I don’t know how many of you have been keeping up with comic and video game news, but in the past couple of months there have been some exciting things going on at Kickstarter. For those of you not aware of such things, Kickstarter is a neat way to allow creative content developers to connect directly with their fan base in order to pump them for cash, essentially. I’ve seen projects on this site ranging from a kind of hilariously Dr. Seussian babymaking book to books of adorably friendly animal stickers, so whatever your fancy, odds are you’ll find something you like enough to fund. Rich Burlew, creator of Order of the Stick, recently held a very sucessful kickstarter campaign to reprint some the old, out of print OOTS that nettedover a million dollars for his awesome stick figure comic. On the video game side of things, eyes are locked on to Double Fine’s new game creation campaign, and all the shenanigans therein.
We all know that video games don’t translate to movies as well as comic books and other story forms. If you’ve had the misfortune of seeing a Mortal Kombat or Resident Evil movie you are painfully aware. Still, I’m a glutton for punishment so here we go. Hitman was a beautiful game my roommate got me started on in college. I jumped in with Hitman 2, but the plot was simple enough to pick up. Main character baldy is a trained assassin trained by some super secret global organization and he has a strange affinity for St. Petersburg, Russia. A place whose existence firefox’s spell check denies apparently. It should be noted he is one of many bald orphan assassins, I know this because our guy is number 47. There is nothing I love more in a video game than sneaking in and taking out my targets using maximum stealth. It is a great feeling of power to walk in to a maximum security facility, strangle the target, and walk back out like I own the joint. As I said, I never played Hitman 1, Hitman: Contracts or Hitman: Blood Money, so I can’t speak to the plots in those particular games as they relate to the movie, though according to Blue Shoes Blood Money was a plotless game devoted to wading around in pools of blood in pursuit of your target. I can say that the movie’s plot is surprisingly similar to that of the game I eventually bought for Gamecube when my lappy died. (more…)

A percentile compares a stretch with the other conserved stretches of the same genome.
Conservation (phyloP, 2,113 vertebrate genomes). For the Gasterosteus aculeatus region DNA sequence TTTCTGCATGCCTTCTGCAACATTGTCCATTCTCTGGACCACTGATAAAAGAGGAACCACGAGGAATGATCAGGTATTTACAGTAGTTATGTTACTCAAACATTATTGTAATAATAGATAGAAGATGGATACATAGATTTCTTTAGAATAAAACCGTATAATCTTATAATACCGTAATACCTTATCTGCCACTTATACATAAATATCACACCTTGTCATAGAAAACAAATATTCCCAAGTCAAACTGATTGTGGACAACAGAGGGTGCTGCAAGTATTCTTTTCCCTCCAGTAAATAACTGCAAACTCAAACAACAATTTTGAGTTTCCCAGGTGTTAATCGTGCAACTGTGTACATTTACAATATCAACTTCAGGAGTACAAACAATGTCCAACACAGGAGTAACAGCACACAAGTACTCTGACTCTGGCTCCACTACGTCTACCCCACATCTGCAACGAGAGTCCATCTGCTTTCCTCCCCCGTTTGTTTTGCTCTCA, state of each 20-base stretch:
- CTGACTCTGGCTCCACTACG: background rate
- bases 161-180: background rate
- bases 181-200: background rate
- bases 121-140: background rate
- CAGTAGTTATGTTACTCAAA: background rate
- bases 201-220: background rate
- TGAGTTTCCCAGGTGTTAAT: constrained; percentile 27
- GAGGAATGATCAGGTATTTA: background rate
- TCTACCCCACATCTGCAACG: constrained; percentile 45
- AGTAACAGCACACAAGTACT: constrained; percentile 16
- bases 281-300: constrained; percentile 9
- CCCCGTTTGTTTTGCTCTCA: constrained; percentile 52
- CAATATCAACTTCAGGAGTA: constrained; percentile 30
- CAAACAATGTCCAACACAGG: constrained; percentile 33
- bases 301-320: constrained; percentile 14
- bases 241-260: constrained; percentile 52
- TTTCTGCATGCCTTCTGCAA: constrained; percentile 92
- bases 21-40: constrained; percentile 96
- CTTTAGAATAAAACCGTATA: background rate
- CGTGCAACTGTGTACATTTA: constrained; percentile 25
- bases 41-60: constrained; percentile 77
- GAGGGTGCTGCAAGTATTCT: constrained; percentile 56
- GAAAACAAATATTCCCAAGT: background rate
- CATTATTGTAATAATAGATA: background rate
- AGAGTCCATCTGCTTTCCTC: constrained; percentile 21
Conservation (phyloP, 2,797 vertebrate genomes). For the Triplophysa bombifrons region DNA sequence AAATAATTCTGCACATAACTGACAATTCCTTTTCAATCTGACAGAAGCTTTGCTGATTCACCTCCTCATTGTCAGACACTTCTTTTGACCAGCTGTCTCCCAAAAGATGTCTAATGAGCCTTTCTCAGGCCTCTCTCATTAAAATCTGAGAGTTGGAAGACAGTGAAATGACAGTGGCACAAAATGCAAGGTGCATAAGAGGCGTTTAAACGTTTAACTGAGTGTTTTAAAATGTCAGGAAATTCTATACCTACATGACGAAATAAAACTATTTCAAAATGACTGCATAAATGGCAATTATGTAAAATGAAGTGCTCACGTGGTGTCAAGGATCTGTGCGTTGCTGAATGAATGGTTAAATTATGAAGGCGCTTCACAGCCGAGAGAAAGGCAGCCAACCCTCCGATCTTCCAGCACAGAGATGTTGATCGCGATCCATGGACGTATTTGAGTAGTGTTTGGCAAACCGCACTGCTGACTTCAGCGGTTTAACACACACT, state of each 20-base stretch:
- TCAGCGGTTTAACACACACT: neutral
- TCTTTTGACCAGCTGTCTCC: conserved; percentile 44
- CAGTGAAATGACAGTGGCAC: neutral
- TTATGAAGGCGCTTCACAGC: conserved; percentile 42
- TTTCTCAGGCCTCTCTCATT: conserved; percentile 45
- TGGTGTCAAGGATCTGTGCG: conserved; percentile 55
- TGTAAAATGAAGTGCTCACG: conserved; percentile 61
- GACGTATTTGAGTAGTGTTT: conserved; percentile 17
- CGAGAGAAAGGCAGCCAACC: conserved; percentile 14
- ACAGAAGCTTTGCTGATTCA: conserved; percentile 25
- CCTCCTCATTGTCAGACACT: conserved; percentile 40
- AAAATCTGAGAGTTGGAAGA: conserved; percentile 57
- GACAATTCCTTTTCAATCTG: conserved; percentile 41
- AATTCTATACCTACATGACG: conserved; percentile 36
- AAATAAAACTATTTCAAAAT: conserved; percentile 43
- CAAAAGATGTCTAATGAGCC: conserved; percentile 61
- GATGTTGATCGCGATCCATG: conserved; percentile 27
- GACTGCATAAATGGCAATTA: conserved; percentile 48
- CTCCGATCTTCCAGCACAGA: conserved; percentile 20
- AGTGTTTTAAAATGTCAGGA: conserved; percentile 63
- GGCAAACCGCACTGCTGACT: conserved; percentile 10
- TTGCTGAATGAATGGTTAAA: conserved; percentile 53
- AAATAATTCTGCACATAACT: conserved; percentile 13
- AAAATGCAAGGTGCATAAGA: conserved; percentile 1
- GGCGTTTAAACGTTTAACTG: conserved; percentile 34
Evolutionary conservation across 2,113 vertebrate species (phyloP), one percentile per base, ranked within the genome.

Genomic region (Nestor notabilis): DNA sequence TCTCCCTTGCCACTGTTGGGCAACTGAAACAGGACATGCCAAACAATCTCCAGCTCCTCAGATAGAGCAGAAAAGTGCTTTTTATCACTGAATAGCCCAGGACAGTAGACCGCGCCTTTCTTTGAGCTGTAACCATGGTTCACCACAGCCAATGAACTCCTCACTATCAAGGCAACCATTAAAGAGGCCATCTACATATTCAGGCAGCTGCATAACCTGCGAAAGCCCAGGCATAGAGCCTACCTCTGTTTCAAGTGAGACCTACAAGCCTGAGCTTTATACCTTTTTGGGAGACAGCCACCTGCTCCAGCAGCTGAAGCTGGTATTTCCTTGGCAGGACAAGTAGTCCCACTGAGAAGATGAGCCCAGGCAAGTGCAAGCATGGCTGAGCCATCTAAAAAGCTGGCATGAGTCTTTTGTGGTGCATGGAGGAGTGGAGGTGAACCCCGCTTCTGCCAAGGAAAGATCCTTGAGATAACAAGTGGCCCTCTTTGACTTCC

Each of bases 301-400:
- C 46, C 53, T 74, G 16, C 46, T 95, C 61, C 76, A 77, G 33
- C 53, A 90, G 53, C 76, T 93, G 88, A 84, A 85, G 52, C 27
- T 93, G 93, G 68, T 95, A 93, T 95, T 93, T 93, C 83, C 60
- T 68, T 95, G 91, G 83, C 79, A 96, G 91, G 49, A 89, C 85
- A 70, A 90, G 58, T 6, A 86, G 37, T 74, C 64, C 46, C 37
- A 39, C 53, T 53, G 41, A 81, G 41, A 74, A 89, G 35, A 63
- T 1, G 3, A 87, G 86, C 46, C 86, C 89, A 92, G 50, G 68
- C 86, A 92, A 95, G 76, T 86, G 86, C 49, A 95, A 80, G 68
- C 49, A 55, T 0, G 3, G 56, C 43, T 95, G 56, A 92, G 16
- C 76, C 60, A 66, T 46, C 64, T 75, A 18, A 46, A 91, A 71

Friday is a big day. It marks the 93rd anniversary of the end of the Great War, it is the release of a horror film I really don’t care about, and it’s the official release date for Minecraft. But Enosh, haven’t you been posting about Minecraft for like a year now? Ah, yes but if you’d been paying attention you would know the game was still in alpha and beta testing at the time. Minecraft’s development cycle has been a bit out of the norm I’ll grant you that. First of all, the game has been publicly available almost as long as it has been in development. Once the game entered beta Notch and his newly hired programmer Jens Bergensten continued to add features, something usually reserved for alpha testing. Even though the game will be officially released during the inaugural MineCon in Las Vegas, there is no guarantee that the new features will stop there. In fact, Notch has said in all likelihood feature additions will continue free of charge for all alpha and possibly beta adopters, I don’t remember. (more…)
As I’ve mentioned before, I grew up a naive PC gamer. I was partial to the LucasArts games, Day o f the Tentacle, X-wing, and the like. There’s nothing like a machine with more input buttons than letters in the alphabet. Not to mention the PC was high-definition with full anti-aliasing before it was cool. So what’s one of the best games on the PC today? I’m arguing it’s an 8-bit block builder called Minecraft. This indie game is unique in that the game is still in alpha development and is available for sale at half the projected retail price. That’s right! You can own a partially built game that could potentially break your computer. (more…)
So in my real job I meet a wide variety of people and talk to them about stuff. One recent conversation with a psychiatrist or psychologist, or whichever one can give you drugs, told me that videogames are a complete and utter waste of time.